The organised labour kicked against the plan by the Federal Government to increase electricity tariff describing it as callous and insensitive to the well-being of consumers, especially the poor Nigerians.
Although power distribution companies and the NERC have not officially confirmed the planned increase, the Multi-Year Tariff Order of the regulator, which explains tariff reviews in the sector, indicates that electricity tariff is meant to be reviewed every six months.
This implies that the tariff being paid by power users currently will be reviewed and a new tariff will take effect from July 1, 2023.
In reviewing the tariff, based on MYTO, the NERC considers various economic factors. They include inflation rate, foreign exchange rate, available power generation capacity, gas price, and, capital expenditure adjustment.
Operators project that the high rate of inflation, coupled with the recent floating of the naira against the dollar, among other factors, will lead to an estimated rise of about 40 per cent in electricity tariff by July 1, 2023, should the MYTO be implemented.
Reacting to this, the NLC, on Thursday said the plan to increase electricity tariff by 40 per cent by July 1 “was both insensitive and callous and reflects an organised indifference to the wellbeing of consumers, especially, the poor ones.”
In a statement by its national president, Comrade Joe Ajaero in Abuja said the labour centre does not believe that these figures are a justification for this reckless proposed tariff increase.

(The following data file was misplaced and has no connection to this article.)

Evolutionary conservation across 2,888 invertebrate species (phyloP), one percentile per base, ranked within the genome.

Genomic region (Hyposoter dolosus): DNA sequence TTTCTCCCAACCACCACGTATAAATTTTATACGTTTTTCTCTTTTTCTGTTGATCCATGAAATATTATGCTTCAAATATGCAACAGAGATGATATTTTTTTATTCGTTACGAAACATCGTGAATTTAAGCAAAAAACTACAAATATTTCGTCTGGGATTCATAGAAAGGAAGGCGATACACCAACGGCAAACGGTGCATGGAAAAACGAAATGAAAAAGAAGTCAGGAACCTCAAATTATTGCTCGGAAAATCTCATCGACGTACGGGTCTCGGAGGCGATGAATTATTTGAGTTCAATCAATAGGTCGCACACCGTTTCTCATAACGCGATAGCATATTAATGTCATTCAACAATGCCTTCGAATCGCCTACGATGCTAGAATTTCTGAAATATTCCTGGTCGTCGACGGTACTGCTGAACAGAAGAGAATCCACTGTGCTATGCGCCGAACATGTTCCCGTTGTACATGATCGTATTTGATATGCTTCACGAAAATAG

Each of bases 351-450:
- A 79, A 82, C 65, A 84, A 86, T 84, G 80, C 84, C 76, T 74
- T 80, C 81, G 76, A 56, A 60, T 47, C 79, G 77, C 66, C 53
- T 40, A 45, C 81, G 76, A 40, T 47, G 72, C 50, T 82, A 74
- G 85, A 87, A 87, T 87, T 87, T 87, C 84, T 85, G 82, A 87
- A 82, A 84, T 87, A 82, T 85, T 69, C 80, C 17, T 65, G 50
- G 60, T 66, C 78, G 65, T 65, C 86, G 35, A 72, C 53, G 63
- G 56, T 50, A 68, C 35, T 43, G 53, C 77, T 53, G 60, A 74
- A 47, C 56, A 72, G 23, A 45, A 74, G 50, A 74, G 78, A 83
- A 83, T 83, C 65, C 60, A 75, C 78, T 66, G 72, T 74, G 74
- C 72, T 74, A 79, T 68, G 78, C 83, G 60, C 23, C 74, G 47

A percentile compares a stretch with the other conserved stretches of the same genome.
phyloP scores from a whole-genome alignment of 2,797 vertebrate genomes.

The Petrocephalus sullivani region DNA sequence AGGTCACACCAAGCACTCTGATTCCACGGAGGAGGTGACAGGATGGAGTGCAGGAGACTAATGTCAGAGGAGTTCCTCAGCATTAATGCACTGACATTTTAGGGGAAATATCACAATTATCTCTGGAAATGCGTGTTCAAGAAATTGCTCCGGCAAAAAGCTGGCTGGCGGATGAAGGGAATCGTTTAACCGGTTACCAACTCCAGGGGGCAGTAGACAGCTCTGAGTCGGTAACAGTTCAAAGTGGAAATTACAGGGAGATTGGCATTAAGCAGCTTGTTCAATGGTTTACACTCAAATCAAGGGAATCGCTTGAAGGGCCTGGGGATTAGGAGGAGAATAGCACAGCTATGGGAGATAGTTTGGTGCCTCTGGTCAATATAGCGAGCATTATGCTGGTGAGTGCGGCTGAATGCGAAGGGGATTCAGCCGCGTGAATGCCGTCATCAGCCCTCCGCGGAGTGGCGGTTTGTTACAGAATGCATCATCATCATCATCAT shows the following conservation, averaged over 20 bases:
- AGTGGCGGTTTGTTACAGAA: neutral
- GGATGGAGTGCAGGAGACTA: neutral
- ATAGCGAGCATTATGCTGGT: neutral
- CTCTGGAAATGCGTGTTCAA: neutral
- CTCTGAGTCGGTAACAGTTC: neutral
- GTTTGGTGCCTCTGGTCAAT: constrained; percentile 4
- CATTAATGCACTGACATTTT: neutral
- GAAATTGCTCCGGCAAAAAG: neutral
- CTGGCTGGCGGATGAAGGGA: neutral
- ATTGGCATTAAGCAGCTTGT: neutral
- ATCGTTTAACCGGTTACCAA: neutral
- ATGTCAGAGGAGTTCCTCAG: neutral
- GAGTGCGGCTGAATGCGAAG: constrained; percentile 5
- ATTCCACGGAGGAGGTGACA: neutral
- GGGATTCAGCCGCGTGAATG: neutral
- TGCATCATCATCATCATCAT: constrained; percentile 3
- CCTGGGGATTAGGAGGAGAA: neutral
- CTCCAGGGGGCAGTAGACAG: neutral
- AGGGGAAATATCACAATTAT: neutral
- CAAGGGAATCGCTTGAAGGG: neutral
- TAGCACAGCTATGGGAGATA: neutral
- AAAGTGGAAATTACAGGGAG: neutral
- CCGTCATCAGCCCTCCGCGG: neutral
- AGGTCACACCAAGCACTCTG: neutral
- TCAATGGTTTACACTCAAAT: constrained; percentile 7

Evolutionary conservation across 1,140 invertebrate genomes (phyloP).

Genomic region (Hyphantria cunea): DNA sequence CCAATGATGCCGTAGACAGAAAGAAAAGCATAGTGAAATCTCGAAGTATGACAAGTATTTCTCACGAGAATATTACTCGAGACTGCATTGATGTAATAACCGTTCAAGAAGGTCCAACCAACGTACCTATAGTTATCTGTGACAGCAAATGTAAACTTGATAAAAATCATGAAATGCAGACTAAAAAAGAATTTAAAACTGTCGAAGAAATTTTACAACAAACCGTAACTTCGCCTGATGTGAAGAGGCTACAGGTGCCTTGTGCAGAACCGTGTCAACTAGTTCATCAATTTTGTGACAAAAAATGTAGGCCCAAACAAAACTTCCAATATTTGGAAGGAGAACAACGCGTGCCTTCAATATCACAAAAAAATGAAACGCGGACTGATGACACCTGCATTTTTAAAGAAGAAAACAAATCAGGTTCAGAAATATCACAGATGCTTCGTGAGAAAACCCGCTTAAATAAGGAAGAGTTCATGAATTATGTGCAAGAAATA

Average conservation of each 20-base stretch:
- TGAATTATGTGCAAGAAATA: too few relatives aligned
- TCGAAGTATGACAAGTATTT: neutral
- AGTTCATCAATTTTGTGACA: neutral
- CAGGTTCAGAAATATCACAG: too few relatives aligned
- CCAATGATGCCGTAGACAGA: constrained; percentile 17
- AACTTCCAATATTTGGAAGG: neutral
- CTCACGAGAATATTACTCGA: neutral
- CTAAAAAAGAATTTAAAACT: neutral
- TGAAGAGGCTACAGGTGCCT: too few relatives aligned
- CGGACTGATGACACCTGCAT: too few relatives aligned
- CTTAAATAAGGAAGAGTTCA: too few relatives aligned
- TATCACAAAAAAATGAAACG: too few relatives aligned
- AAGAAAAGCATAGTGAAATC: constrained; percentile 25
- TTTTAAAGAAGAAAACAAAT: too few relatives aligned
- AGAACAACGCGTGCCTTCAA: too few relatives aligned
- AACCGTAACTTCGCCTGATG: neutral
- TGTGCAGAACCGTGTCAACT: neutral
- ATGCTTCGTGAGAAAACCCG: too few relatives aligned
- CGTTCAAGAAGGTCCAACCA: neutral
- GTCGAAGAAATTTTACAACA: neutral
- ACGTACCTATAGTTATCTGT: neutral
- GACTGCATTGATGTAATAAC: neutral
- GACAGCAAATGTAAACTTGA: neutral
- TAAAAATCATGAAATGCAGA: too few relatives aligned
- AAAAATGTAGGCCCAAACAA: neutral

The labour centre advised the federal government to shelve the plan.
Ajaero said the issue of capacity to pay and quality of service delivery is not only germane but superior to any rationalisation by market logic.
“The plan to increase electricity tariff by 40 by July 1st is both insensitive and callous and reflects an organised indifference to the well-being of consumers, especially, the poor ones.
The issue of capacity to pay and quality of service delivery are not only germane but superior to any rationalisation by market logic, the service providers in spite of sundry support have not been able to meet the threshold of 5000 megawatts”, he said in the statement.
He added, “Coupled with this, there have been surreptitious increases without notice in violation of statutes, the inherent risk in the new regime of tariff is that there is no control, implying that by August, consumers will pay new rates.
The other risk is that by the time other product or service-rendering entities come up with their new prices or rates, the ordinary person would have been compacted into dust”.
According to the labour leader, “We would want to advise apostles of the Market who have called NLC all sorts of names to check their conscience, the rate at which they are going is highly combative and combustible.
With consideration of payment of school fees in tertiary institutions and increases in privately-owned ones in addition to other costs/tariffs on the way, life in Nigeria could truly be Hobbesian, in light of this, our advice is that this proposed tariff hike should be shelved for our collective safety.”